Brauchler said he also told the Aurora Police Department that he didn’t like them investigating themselves on officer-involved shootings or presenting the investigations to his office.
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“I agree that an independent police agency or investigators from my office should investigate deaths that occur and the officer’s involved agency should not conduct the investigation by themselves,” Young said in a statement.
Dougherty, the Boulder County district attorney, says all of the law enforcement agencies in his jurisdiction recuse themselves from the investigation when one of their officers is involved in a fatality.
He said the reason is to “prevent the appearance of bias.”
Mari Newman, an attorney for the family of Elijah McClain, said she has been alarmed that the Aurora Police Department was investigating itself since the inquiry into McClain’s death began.
McClain 23, was stopped by police officers responding to a report of a suspicious person on Aug. 24. A struggle ensued and officers subdued him with a carotid-pressure hold, which cuts off blood to the brain. A responding paramedic then gave McClain an injection of ketamine, a powerful tranquilizing drug, after which McClain stopped breathing and no longer had a pulse. He died on Aug. 30.
“I know that Aurora can’t effectively investigate itself,” Newman said. “Police don’t police themselves. Aurora will tell you that they brought in somebody from Denver to participate in the investigation with them, but that hardly creates independence.”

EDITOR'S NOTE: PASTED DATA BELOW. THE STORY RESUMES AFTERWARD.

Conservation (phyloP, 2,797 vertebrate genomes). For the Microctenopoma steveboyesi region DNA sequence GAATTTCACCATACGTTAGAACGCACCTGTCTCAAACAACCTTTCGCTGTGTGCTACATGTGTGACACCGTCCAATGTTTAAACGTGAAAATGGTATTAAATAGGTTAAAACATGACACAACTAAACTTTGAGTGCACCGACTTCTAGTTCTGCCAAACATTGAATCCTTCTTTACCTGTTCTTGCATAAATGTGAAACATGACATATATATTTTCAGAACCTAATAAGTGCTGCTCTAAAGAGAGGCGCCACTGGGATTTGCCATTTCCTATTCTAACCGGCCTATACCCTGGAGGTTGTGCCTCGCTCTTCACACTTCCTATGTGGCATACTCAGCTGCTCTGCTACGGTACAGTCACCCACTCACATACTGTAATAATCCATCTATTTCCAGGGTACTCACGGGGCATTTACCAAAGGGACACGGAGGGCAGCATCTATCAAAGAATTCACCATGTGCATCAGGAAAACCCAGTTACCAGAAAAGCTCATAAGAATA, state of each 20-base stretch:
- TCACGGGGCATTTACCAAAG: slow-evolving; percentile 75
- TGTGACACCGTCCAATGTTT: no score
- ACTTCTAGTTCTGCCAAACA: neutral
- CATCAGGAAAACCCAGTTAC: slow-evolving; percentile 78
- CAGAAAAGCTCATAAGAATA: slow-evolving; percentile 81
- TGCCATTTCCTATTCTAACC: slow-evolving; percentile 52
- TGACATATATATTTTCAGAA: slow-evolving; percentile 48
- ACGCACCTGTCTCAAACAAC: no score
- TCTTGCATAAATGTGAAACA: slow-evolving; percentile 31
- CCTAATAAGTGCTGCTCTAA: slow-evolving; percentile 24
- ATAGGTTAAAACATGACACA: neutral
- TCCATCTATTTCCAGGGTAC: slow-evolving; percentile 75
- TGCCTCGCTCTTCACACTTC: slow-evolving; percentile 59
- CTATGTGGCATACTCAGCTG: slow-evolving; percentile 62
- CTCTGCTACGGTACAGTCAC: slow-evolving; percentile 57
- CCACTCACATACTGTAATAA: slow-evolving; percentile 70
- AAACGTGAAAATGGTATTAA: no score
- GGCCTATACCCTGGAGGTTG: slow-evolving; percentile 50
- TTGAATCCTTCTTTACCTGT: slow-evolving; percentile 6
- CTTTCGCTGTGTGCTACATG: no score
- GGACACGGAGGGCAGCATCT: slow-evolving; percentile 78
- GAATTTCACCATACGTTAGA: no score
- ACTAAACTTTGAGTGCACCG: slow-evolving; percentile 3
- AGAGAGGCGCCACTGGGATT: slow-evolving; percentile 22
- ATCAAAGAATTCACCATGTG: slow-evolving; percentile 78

Cooke, the state senator who brought the 2015 bill, said the policy was written in a way to get buy-in from law enforcement and that he never heard objections from prosecutors.
“It was a pretty big leap to go from an agency investigating their own shooting to having another agency be a part of or be the lead,” he said.
Cooke said he’s still not sure that an agency involved in a death should be totally cut out from an investigation.
“I think the agency should have some buy-in or at least some part of it, because they are going to have to do an internal (investigation) as well,” he said. “I don’t see a problem, to be quite frank, with the agency involved in the shooting to have some role in it. … I think, at the very least, they probably should not be the lead.”
State Rep. Leslie Herod, a Denver Democrat who led the push for a recently passed, sweeping police accountability bill, vowed to try to change the law in the coming legislative session. She says it should be a requirement that agencies completely firewall themselves from any investigation into a death at the hands of one of their officers.
“I think the law needs to be cleared up,” Herod, who has helped lead police brutality protests in Denver in recent weeks, said after being contacted by The Sun.
Furthermore, Herod said, law enforcement agencies should not wait for the law to be fixed and should, as soon as possible, change their policies to remove themselves from investigating their own after a death.
“They should know — common sense will tell you they need to step back a bit,” she said.